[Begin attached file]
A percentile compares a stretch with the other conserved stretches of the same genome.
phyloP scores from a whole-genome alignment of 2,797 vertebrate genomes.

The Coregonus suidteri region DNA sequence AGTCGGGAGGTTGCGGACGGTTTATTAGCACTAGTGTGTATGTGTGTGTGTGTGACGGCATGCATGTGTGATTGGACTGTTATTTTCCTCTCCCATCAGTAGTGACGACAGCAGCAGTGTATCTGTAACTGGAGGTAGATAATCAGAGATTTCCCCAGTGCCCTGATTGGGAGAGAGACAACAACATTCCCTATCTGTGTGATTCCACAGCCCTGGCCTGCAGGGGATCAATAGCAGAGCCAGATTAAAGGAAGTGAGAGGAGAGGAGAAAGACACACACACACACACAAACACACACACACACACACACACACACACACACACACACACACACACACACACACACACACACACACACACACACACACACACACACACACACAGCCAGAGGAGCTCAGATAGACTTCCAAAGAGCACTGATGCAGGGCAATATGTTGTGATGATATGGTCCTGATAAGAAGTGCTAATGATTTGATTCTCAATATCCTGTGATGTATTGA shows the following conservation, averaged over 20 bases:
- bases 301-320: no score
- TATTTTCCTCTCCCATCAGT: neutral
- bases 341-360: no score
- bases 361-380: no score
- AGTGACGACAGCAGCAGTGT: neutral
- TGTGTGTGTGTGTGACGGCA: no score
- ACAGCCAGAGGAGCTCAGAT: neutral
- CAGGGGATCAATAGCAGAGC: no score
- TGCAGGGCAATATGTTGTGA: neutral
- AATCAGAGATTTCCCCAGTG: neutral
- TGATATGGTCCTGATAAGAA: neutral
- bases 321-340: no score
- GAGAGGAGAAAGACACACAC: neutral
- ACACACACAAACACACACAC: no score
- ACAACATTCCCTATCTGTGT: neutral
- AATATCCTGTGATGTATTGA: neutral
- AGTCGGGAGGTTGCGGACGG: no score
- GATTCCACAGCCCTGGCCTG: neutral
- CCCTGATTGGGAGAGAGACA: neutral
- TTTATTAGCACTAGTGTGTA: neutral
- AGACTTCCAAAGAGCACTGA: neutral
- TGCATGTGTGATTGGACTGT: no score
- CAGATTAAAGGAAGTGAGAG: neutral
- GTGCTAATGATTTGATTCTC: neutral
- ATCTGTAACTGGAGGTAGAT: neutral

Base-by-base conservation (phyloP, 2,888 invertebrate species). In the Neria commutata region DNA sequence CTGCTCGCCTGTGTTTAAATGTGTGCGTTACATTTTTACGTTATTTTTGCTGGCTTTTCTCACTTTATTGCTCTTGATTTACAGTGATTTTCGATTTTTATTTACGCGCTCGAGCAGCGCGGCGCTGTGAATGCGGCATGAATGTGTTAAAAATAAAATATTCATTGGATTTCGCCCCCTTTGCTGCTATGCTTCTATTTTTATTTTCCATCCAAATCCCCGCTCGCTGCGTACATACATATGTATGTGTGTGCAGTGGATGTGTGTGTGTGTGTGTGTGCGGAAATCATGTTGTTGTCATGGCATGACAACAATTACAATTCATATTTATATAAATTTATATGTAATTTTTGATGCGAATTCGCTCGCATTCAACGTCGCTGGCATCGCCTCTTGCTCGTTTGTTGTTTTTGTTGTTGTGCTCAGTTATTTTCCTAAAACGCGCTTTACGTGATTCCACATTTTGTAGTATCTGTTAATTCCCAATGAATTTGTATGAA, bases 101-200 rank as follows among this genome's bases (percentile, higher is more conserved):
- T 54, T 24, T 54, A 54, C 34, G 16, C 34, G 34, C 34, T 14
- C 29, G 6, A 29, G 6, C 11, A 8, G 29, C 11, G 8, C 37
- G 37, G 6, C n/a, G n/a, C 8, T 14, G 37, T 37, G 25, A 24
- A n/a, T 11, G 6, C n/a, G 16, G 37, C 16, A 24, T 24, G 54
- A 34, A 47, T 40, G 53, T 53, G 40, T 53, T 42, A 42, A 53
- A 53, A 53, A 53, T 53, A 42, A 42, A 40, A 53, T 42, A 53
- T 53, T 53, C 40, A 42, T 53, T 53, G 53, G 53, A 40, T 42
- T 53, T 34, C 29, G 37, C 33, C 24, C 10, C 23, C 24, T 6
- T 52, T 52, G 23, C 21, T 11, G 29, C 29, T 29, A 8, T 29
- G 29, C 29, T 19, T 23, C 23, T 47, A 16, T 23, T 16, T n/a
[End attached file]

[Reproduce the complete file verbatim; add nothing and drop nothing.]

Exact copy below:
A percentile compares a stretch with the other conserved stretches of the same genome.
phyloP scores from a whole-genome alignment of 2,797 vertebrate genomes.

The Coregonus suidteri region DNA sequence AGTCGGGAGGTTGCGGACGGTTTATTAGCACTAGTGTGTATGTGTGTGTGTGTGACGGCATGCATGTGTGATTGGACTGTTATTTTCCTCTCCCATCAGTAGTGACGACAGCAGCAGTGTATCTGTAACTGGAGGTAGATAATCAGAGATTTCCCCAGTGCCCTGATTGGGAGAGAGACAACAACATTCCCTATCTGTGTGATTCCACAGCCCTGGCCTGCAGGGGATCAATAGCAGAGCCAGATTAAAGGAAGTGAGAGGAGAGGAGAAAGACACACACACACACACAAACACACACACACACACACACACACACACACACACACACACACACACACACACACACACACACACACACACACACACACACACACACACACACAGCCAGAGGAGCTCAGATAGACTTCCAAAGAGCACTGATGCAGGGCAATATGTTGTGATGATATGGTCCTGATAAGAAGTGCTAATGATTTGATTCTCAATATCCTGTGATGTATTGA shows the following conservation, averaged over 20 bases:
- bases 301-320: no score
- TATTTTCCTCTCCCATCAGT: neutral
- bases 341-360: no score
- bases 361-380: no score
- AGTGACGACAGCAGCAGTGT: neutral
- TGTGTGTGTGTGTGACGGCA: no score
- ACAGCCAGAGGAGCTCAGAT: neutral
- CAGGGGATCAATAGCAGAGC: no score
- TGCAGGGCAATATGTTGTGA: neutral
- AATCAGAGATTTCCCCAGTG: neutral
- TGATATGGTCCTGATAAGAA: neutral
- bases 321-340: no score
- GAGAGGAGAAAGACACACAC: neutral
- ACACACACAAACACACACAC: no score
- ACAACATTCCCTATCTGTGT: neutral
- AATATCCTGTGATGTATTGA: neutral
- AGTCGGGAGGTTGCGGACGG: no score
- GATTCCACAGCCCTGGCCTG: neutral
- CCCTGATTGGGAGAGAGACA: neutral
- TTTATTAGCACTAGTGTGTA: neutral
- AGACTTCCAAAGAGCACTGA: neutral
- TGCATGTGTGATTGGACTGT: no score
- CAGATTAAAGGAAGTGAGAG: neutral
- GTGCTAATGATTTGATTCTC: neutral
- ATCTGTAACTGGAGGTAGAT: neutral

Base-by-base conservation (phyloP, 2,888 invertebrate species). In the Neria commutata region DNA sequence CTGCTCGCCTGTGTTTAAATGTGTGCGTTACATTTTTACGTTATTTTTGCTGGCTTTTCTCACTTTATTGCTCTTGATTTACAGTGATTTTCGATTTTTATTTACGCGCTCGAGCAGCGCGGCGCTGTGAATGCGGCATGAATGTGTTAAAAATAAAATATTCATTGGATTTCGCCCCCTTTGCTGCTATGCTTCTATTTTTATTTTCCATCCAAATCCCCGCTCGCTGCGTACATACATATGTATGTGTGTGCAGTGGATGTGTGTGTGTGTGTGTGTGCGGAAATCATGTTGTTGTCATGGCATGACAACAATTACAATTCATATTTATATAAATTTATATGTAATTTTTGATGCGAATTCGCTCGCATTCAACGTCGCTGGCATCGCCTCTTGCTCGTTTGTTGTTTTTGTTGTTGTGCTCAGTTATTTTCCTAAAACGCGCTTTACGTGATTCCACATTTTGTAGTATCTGTTAATTCCCAATGAATTTGTATGAA, bases 101-200 rank as follows among this genome's bases (percentile, higher is more conserved):
- T 54, T 24, T 54, A 54, C 34, G 16, C 34, G 34, C 34, T 14
- C 29, G 6, A 29, G 6, C 11, A 8, G 29, C 11, G 8, C 37
- G 37, G 6, C n/a, G n/a, C 8, T 14, G 37, T 37, G 25, A 24
- A n/a, T 11, G 6, C n/a, G 16, G 37, C 16, A 24, T 24, G 54
- A 34, A 47, T 40, G 53, T 53, G 40, T 53, T 42, A 42, A 53
- A 53, A 53, A 53, T 53, A 42, A 42, A 40, A 53, T 42, A 53
- T 53, T 53, C 40, A 42, T 53, T 53, G 53, G 53, A 40, T 42
- T 53, T 34, C 29, G 37, C 33, C 24, C 10, C 23, C 24, T 6
- T 52, T 52, G 23, C 21, T 11, G 29, C 29, T 29, A 8, T 29
- G 29, C 29, T 19, T 23, C 23, T 47, A 16, T 23, T 16, T n/a